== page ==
Since the Olympics games started over 100 years ago, renowned athletes have come and gone. Throughout its history, America has had Native athletes who performed remarkably in the field.
More than a century later, America is still boasting of great Native athletes who have made the country proud internationally. They have successfully competed in all kinds of athletic games. Here are the most famous Native American athletes:
Offering opportunities in sports betting
Due to its fame, athletics games are celebrated in different ways around the world. Game fans go to the field to cheer their teams while others predict winners in betting. Many gamblers head to Play Gun Lake Sportsbook to bet on their favored Native American athletes. If they work on their odds well, they make correct predictions and win money in an instant.
Billy Mills fame didn’t come easily, but he was reaping from his long-time commitment to daily workout amidst challenges. He was from the Oglala Lakota tribe. Mills didn’t run for himself only but for his family and tribe. His most impressive win was the 1964 Olympic Games in Tokyo, Japan.
Reuben Sanders belonged to the Siletz tribe. He descended from the famous band known as Joshua of Tututni from the southern regions of Oregon. He began harnessing his football skills after joining Chemawa Indian School. He is one of the greatest footballers and all-around athletes.
Alexander Arcasa was from the Colville tribe and was a top American athlete in the 20th century. Born in Orient, Washington, he joined Carlisle Indian School in 1909. He played football, and his team was named the best Lacrosse team in the nation in 1912. He started playing halfback and later played fullback.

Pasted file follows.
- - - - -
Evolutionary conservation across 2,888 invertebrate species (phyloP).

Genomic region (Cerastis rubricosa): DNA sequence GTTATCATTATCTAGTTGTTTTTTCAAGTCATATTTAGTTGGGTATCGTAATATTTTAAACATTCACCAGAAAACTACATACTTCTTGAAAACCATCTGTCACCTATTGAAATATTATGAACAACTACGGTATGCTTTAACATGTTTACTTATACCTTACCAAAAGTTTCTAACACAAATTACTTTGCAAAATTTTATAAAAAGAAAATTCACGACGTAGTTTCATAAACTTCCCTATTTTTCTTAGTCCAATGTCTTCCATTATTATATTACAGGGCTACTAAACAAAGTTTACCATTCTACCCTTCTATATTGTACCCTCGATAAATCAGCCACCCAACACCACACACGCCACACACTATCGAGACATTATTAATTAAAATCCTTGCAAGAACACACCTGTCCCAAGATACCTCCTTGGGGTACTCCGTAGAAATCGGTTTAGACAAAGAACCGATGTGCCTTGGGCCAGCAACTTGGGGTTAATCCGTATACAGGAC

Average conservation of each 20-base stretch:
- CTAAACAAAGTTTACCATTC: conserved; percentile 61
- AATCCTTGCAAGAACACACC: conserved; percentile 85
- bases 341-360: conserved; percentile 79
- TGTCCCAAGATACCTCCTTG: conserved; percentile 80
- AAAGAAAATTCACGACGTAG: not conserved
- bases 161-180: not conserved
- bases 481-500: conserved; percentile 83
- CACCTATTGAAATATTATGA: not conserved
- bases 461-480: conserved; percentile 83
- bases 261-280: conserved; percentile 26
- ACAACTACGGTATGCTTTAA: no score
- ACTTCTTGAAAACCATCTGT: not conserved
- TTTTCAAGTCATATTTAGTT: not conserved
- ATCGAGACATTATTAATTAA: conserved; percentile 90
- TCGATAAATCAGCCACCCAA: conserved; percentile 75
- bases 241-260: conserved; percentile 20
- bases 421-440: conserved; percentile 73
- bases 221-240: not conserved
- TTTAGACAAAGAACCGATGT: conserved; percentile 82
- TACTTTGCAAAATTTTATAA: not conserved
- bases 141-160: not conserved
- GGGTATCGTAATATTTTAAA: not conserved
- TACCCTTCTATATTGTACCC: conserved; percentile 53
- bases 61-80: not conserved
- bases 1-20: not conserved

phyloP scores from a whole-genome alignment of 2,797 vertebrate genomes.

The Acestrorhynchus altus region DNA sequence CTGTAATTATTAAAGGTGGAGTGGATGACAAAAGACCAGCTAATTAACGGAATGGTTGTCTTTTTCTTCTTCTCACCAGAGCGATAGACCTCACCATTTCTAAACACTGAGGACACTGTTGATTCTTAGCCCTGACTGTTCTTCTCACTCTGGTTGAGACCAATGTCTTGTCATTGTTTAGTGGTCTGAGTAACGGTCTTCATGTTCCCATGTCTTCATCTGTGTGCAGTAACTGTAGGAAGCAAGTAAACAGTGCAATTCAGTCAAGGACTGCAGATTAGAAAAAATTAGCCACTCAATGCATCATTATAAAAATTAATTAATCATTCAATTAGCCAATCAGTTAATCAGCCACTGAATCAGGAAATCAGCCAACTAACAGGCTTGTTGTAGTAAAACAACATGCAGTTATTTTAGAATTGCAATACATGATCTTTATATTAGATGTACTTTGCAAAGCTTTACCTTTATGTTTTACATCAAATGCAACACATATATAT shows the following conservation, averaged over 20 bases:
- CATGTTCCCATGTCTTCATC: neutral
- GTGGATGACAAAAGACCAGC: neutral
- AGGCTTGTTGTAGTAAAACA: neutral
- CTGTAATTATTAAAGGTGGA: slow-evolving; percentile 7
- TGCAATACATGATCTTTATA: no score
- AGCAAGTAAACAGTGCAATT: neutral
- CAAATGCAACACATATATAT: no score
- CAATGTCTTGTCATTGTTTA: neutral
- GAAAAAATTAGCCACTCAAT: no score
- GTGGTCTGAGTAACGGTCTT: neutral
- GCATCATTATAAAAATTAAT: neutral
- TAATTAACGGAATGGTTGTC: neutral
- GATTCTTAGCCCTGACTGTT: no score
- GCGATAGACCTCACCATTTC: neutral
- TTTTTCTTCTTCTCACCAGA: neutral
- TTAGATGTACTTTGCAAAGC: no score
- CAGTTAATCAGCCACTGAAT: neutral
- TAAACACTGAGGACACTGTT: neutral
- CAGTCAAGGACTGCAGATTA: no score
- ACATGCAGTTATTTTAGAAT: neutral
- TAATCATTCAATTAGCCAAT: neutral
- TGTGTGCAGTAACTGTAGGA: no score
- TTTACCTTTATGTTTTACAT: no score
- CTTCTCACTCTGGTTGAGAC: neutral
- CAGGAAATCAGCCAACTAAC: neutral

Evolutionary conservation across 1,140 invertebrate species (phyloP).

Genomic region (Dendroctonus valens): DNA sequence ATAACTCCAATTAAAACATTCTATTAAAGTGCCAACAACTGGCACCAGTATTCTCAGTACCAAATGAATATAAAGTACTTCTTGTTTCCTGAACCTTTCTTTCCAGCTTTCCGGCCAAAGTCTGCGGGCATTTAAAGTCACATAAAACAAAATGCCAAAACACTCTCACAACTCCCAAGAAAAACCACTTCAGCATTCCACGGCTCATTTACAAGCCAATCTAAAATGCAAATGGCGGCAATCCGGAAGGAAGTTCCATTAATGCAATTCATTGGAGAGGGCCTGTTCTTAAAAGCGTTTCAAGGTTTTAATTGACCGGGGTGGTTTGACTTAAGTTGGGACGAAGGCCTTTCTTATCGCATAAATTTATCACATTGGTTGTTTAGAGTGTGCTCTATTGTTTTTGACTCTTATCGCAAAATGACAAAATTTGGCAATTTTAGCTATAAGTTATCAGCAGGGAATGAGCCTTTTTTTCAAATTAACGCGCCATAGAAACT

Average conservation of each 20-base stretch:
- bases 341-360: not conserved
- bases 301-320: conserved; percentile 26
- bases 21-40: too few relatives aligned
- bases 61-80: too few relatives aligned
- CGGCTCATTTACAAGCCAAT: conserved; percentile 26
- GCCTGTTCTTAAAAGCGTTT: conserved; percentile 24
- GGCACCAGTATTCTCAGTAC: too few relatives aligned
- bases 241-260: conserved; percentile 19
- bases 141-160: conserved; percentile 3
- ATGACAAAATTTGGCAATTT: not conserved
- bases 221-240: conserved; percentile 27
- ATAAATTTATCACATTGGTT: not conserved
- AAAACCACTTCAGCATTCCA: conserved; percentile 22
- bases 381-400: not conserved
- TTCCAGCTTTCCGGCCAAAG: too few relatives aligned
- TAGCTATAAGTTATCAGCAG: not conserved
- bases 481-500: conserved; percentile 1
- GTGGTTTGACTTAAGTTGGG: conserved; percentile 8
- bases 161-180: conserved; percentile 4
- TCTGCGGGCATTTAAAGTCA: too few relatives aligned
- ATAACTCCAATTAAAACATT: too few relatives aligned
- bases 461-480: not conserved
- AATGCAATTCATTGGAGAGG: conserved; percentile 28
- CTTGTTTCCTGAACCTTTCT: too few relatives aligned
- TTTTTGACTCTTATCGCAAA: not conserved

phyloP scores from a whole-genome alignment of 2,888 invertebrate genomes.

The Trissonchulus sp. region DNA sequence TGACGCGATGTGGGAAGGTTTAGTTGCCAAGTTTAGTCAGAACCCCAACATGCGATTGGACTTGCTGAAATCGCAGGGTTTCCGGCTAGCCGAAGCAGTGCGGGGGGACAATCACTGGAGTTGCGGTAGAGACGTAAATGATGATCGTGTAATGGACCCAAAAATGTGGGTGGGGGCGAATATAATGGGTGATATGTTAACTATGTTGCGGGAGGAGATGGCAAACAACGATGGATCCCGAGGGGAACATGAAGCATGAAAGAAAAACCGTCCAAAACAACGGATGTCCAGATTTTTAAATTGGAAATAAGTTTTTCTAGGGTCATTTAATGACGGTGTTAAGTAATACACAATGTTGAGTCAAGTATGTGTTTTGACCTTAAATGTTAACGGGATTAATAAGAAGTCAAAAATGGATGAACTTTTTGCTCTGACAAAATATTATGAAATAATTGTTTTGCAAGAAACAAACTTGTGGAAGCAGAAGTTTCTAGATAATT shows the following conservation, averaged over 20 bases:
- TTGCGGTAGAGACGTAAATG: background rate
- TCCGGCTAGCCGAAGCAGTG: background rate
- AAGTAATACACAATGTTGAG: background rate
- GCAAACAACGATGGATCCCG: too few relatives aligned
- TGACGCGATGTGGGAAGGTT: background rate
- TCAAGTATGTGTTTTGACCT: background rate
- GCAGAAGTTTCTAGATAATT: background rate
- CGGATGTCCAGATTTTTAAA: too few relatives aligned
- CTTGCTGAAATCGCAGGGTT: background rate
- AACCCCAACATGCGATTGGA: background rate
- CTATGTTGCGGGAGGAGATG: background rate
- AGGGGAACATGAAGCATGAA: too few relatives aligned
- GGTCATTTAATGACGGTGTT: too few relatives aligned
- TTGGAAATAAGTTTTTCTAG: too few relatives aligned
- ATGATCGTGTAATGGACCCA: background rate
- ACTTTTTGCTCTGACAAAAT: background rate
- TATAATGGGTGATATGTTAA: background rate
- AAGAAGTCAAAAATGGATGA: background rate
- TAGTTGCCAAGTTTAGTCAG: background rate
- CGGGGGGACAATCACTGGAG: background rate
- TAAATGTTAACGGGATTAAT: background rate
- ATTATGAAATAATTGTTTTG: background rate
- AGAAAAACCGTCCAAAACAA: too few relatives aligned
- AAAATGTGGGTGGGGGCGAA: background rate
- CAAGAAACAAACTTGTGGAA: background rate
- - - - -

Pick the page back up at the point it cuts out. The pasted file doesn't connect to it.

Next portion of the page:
Jim Thorpe belonged to the Sac and Fox Nation. He was the first Native American to win a gold medalist in Olympics. Born in Oklahoma (then known as Prague), Thorpe remains in the books of history as one of the greatest all-around athletes.
He was chosen by American sportswriters as the best Native American athlete in 1950. He schooled at the Indian Industrial School and Haskel Indian School, where he played football and participated in running.
Charles A., "Chief" Bender
Charles A., "Chief" Bender was from the Ojibwa tribe from the Crow Wing County, Minnesota. He was known as a skillful pitcher in his time in major league basketball. Born in 1884, he graduated from Carlisle Indian school PA.
In his time, discrimination was at its worst, and it is what made him be nicknamed chief because he overcame the challenge and excelled in basketball. Bender didn’t hide his name or shy away from being known as a tribesman or native.
Louis Tewanima belonged to the Hopi tribe and was a renowned distance runner in the 10,000 meters in the 1912 Olympics. He won the silver medal twice. Due to his excellence in Olympics, Louis is honored by his tribesmen with a race every Labor Day.
He joined the Carlisle Indian School in 1907 after a government official forced him to join. According to the school’s superintendent Moses Freidman, Louis arrived at the school practically a prisoner of war.
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